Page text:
The academic press is particularly provocative these days. In a fascinating Chronicle column by Georgetown’s James O’Donnell, What a Provost Knows, we are informed that, as provost, he alone knows all the secrets of campus finances, the scale of comparative worth embedded in the salary hierarchy, and the general health of the institution. He ends by saying:
“That’s the burden of the job: knowing all the things that others don’t know or would rather not know. Much that I know I can’t talk about, and I have had to get used to being the object of (usually) undeserved suspicion. Because I know so much, my actions are not fully intelligible to those who observe them. The hardest part of being provost has been learning that it’s right and proper that I be suspected — that such vigilance is part of what keeps our institution healthy.
In the end, the burden of knowledge is worth it. The pleasures of the job are many, not least of which is understanding this marvelous institution so well — a Rube Goldberg creation that really does work, and very well indeed. And the opportunity to kibitz on the intellectual lives of more than 500 keenly intelligent and resourceful faculty members is an immense privilege. Even cleaning up their messes and fixing their leaky roofs gives me great satisfaction.”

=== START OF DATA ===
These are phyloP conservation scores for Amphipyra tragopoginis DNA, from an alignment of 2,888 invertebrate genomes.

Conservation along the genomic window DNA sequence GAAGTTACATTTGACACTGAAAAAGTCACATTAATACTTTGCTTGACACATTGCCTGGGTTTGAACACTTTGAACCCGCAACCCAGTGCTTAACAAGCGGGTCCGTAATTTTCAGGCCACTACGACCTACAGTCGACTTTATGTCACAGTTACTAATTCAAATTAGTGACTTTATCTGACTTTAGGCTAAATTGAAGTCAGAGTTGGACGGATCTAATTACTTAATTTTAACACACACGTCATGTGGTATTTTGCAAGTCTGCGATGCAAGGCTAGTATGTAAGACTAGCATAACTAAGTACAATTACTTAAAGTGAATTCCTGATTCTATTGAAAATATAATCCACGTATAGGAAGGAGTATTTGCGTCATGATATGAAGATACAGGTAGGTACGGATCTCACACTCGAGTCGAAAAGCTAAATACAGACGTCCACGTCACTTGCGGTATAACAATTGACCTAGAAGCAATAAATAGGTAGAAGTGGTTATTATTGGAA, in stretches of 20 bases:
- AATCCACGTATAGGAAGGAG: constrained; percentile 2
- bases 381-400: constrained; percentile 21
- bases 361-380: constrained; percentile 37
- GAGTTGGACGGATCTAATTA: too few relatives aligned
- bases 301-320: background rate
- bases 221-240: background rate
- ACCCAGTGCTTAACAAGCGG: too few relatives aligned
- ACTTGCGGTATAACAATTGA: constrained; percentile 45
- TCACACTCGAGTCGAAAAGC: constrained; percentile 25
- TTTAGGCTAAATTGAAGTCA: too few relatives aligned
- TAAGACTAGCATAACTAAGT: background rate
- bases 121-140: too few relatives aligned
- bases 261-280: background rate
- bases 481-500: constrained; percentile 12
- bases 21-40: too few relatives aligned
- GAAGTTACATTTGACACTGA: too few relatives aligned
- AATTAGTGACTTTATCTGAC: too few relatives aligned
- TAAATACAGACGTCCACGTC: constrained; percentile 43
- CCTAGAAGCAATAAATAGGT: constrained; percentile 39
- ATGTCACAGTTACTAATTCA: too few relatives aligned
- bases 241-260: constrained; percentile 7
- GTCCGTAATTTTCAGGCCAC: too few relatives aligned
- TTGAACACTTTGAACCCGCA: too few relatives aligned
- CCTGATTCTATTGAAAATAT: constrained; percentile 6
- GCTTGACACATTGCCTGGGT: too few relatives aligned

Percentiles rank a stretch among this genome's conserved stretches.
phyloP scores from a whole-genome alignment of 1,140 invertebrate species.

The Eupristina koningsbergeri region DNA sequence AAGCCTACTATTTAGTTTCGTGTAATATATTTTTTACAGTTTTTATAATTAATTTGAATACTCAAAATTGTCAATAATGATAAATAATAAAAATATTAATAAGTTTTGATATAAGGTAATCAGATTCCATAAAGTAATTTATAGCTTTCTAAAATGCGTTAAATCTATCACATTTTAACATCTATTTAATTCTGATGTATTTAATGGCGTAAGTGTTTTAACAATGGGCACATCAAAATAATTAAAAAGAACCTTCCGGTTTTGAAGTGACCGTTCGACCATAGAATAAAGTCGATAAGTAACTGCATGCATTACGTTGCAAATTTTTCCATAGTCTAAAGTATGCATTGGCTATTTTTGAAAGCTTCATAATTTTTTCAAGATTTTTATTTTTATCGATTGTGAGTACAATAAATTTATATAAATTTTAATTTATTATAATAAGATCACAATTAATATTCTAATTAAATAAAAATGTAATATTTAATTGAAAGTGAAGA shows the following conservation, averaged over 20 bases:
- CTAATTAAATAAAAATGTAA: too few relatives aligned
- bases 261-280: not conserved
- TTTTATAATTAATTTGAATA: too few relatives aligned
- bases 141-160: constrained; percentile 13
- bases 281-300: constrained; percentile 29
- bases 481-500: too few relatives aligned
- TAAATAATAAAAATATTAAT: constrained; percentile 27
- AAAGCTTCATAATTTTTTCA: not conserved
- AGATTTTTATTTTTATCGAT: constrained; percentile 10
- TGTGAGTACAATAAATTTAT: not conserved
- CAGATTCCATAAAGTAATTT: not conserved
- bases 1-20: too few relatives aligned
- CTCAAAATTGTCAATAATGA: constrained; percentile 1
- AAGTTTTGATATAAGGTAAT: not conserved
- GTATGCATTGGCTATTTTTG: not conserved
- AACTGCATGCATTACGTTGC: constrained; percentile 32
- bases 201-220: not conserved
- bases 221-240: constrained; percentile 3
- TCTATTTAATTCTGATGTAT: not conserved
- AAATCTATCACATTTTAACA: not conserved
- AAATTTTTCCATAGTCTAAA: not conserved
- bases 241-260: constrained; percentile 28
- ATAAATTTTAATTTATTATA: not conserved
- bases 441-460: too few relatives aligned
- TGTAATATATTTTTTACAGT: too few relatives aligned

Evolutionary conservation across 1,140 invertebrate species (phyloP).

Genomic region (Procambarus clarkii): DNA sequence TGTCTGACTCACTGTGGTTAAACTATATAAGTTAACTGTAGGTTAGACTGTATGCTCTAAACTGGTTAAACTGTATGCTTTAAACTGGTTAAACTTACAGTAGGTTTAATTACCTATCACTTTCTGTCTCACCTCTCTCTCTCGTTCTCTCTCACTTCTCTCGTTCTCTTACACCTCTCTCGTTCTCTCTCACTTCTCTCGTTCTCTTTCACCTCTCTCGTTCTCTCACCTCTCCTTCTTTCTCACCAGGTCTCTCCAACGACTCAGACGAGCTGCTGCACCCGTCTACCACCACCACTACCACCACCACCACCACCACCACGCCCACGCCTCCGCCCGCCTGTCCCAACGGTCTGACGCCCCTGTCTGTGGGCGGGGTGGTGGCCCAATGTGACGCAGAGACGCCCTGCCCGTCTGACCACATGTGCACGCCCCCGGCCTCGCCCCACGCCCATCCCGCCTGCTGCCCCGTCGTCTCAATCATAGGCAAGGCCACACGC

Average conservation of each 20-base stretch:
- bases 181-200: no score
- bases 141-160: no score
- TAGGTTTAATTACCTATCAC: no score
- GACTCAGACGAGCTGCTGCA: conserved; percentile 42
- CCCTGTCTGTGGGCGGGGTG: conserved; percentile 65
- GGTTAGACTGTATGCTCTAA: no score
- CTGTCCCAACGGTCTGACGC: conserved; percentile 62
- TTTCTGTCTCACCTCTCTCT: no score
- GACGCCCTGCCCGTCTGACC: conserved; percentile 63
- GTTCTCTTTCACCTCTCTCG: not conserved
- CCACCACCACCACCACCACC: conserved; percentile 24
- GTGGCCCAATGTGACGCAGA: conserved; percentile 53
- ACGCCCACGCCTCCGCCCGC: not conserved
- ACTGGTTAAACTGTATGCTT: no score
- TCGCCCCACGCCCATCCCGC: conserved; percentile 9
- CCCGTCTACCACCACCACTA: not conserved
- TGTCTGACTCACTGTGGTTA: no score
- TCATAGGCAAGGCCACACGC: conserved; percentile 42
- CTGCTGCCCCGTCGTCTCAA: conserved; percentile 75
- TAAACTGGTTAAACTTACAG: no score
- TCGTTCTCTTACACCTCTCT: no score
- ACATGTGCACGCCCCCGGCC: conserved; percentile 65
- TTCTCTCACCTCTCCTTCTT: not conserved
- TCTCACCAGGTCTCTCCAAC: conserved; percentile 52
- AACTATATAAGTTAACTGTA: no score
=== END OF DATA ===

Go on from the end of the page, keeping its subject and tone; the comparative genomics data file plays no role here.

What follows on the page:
Consider some counterintuitive features of this argument. 1. The Provost is cast as knowledgeable in contrast to the ignorant faculty. 2. Knowledge is viewed as a burden. 3. The Provost is apparently omniscient: a paradox, in light of his acknowledged noninvolvement with the ostensibly central activities of the institution, research and teaching. 4. Knowledge must be kept secret (he does not quite say why, but we imagine that too much transparency would be somehow lethal to smooth institutional operations). In this discourse, knowledge is turned on its head. Rather than being an open public good, whose transmission and development is for the benefit of society at large, in this case knowledge (particularly financial knowledge) becomes a threat to the university if it’s disseminated. The knowledge of the provost makes him, paradoxically, unknowable to others; his actions become inscrutable as his privileged knowledge is kept secret.
Now, a rather different take on knowledge and higher education comes across in William Deresiewicz’ nifty essay “The Disadvantages of an Elite Education.” The essay is an attack on the elite education you get at Yale, where Deresiewicz teaches. He lists five main disadvantages: